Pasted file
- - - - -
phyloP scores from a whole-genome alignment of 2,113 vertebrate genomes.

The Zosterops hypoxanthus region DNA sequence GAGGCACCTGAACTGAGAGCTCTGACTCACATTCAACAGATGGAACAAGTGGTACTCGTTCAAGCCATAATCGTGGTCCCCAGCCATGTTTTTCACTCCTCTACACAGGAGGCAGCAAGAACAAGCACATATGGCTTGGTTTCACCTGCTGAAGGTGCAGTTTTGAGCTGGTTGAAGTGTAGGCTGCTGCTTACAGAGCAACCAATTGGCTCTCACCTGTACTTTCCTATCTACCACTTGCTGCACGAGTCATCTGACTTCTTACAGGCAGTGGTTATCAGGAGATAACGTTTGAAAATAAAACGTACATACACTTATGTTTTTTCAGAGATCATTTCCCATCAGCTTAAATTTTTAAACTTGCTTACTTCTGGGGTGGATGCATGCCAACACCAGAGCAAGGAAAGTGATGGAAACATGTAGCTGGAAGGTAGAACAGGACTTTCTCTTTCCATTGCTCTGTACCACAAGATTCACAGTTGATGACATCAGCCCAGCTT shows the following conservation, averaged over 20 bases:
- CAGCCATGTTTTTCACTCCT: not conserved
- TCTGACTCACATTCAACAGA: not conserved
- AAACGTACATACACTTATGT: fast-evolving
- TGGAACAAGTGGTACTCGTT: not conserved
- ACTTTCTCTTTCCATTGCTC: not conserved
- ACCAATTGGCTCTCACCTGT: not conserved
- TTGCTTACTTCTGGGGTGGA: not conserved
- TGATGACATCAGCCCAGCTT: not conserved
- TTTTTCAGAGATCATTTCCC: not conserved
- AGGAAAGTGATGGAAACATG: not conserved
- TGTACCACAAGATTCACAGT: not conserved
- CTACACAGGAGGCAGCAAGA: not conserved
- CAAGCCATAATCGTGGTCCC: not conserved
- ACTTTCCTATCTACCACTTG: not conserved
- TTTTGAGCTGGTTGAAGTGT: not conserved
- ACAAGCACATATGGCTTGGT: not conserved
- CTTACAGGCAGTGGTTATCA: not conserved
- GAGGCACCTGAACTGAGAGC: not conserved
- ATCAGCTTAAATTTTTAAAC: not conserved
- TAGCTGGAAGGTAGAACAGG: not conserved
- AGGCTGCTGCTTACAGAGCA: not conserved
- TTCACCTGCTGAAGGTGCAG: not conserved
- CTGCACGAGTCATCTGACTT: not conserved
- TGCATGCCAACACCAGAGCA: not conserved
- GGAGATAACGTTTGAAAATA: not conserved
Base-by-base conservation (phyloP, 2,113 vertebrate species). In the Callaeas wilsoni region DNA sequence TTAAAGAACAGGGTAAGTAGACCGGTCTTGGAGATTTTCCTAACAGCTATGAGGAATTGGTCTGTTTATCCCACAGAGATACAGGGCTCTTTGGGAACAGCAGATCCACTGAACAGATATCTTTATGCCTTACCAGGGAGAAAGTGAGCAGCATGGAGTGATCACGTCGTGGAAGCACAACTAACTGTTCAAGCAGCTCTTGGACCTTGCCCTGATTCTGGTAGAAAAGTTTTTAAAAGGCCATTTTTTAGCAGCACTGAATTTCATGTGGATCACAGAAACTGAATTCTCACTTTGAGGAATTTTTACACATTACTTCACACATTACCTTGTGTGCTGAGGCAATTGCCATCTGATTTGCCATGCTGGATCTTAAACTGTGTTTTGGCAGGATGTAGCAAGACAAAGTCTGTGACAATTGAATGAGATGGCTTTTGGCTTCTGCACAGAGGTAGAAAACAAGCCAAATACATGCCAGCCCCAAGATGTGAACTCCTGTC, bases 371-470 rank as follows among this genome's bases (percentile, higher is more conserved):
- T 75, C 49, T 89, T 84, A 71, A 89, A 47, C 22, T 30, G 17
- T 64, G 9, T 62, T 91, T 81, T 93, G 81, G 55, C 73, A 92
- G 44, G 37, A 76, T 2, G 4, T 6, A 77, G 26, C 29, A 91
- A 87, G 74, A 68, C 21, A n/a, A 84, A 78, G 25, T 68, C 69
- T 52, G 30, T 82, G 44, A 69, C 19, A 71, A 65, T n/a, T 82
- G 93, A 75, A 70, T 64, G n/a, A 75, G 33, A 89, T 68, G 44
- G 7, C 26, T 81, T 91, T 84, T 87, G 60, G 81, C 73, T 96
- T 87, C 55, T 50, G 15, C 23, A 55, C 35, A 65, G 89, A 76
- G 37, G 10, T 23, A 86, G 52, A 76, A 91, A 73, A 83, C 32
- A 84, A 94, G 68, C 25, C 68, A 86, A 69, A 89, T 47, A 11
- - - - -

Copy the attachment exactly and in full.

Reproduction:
phyloP scores from a whole-genome alignment of 2,113 vertebrate genomes.

The Zosterops hypoxanthus region DNA sequence GAGGCACCTGAACTGAGAGCTCTGACTCACATTCAACAGATGGAACAAGTGGTACTCGTTCAAGCCATAATCGTGGTCCCCAGCCATGTTTTTCACTCCTCTACACAGGAGGCAGCAAGAACAAGCACATATGGCTTGGTTTCACCTGCTGAAGGTGCAGTTTTGAGCTGGTTGAAGTGTAGGCTGCTGCTTACAGAGCAACCAATTGGCTCTCACCTGTACTTTCCTATCTACCACTTGCTGCACGAGTCATCTGACTTCTTACAGGCAGTGGTTATCAGGAGATAACGTTTGAAAATAAAACGTACATACACTTATGTTTTTTCAGAGATCATTTCCCATCAGCTTAAATTTTTAAACTTGCTTACTTCTGGGGTGGATGCATGCCAACACCAGAGCAAGGAAAGTGATGGAAACATGTAGCTGGAAGGTAGAACAGGACTTTCTCTTTCCATTGCTCTGTACCACAAGATTCACAGTTGATGACATCAGCCCAGCTT shows the following conservation, averaged over 20 bases:
- CAGCCATGTTTTTCACTCCT: not conserved
- TCTGACTCACATTCAACAGA: not conserved
- AAACGTACATACACTTATGT: fast-evolving
- TGGAACAAGTGGTACTCGTT: not conserved
- ACTTTCTCTTTCCATTGCTC: not conserved
- ACCAATTGGCTCTCACCTGT: not conserved
- TTGCTTACTTCTGGGGTGGA: not conserved
- TGATGACATCAGCCCAGCTT: not conserved
- TTTTTCAGAGATCATTTCCC: not conserved
- AGGAAAGTGATGGAAACATG: not conserved
- TGTACCACAAGATTCACAGT: not conserved
- CTACACAGGAGGCAGCAAGA: not conserved
- CAAGCCATAATCGTGGTCCC: not conserved
- ACTTTCCTATCTACCACTTG: not conserved
- TTTTGAGCTGGTTGAAGTGT: not conserved
- ACAAGCACATATGGCTTGGT: not conserved
- CTTACAGGCAGTGGTTATCA: not conserved
- GAGGCACCTGAACTGAGAGC: not conserved
- ATCAGCTTAAATTTTTAAAC: not conserved
- TAGCTGGAAGGTAGAACAGG: not conserved
- AGGCTGCTGCTTACAGAGCA: not conserved
- TTCACCTGCTGAAGGTGCAG: not conserved
- CTGCACGAGTCATCTGACTT: not conserved
- TGCATGCCAACACCAGAGCA: not conserved
- GGAGATAACGTTTGAAAATA: not conserved
Base-by-base conservation (phyloP, 2,113 vertebrate species). In the Callaeas wilsoni region DNA sequence TTAAAGAACAGGGTAAGTAGACCGGTCTTGGAGATTTTCCTAACAGCTATGAGGAATTGGTCTGTTTATCCCACAGAGATACAGGGCTCTTTGGGAACAGCAGATCCACTGAACAGATATCTTTATGCCTTACCAGGGAGAAAGTGAGCAGCATGGAGTGATCACGTCGTGGAAGCACAACTAACTGTTCAAGCAGCTCTTGGACCTTGCCCTGATTCTGGTAGAAAAGTTTTTAAAAGGCCATTTTTTAGCAGCACTGAATTTCATGTGGATCACAGAAACTGAATTCTCACTTTGAGGAATTTTTACACATTACTTCACACATTACCTTGTGTGCTGAGGCAATTGCCATCTGATTTGCCATGCTGGATCTTAAACTGTGTTTTGGCAGGATGTAGCAAGACAAAGTCTGTGACAATTGAATGAGATGGCTTTTGGCTTCTGCACAGAGGTAGAAAACAAGCCAAATACATGCCAGCCCCAAGATGTGAACTCCTGTC, bases 371-470 rank as follows among this genome's bases (percentile, higher is more conserved):
- T 75, C 49, T 89, T 84, A 71, A 89, A 47, C 22, T 30, G 17
- T 64, G 9, T 62, T 91, T 81, T 93, G 81, G 55, C 73, A 92
- G 44, G 37, A 76, T 2, G 4, T 6, A 77, G 26, C 29, A 91
- A 87, G 74, A 68, C 21, A n/a, A 84, A 78, G 25, T 68, C 69
- T 52, G 30, T 82, G 44, A 69, C 19, A 71, A 65, T n/a, T 82
- G 93, A 75, A 70, T 64, G n/a, A 75, G 33, A 89, T 68, G 44
- G 7, C 26, T 81, T 91, T 84, T 87, G 60, G 81, C 73, T 96
- T 87, C 55, T 50, G 15, C 23, A 55, C 35, A 65, G 89, A 76
- G 37, G 10, T 23, A 86, G 52, A 76, A 91, A 73, A 83, C 32
- A 84, A 94, G 68, C 25, C 68, A 86, A 69, A 89, T 47, A 11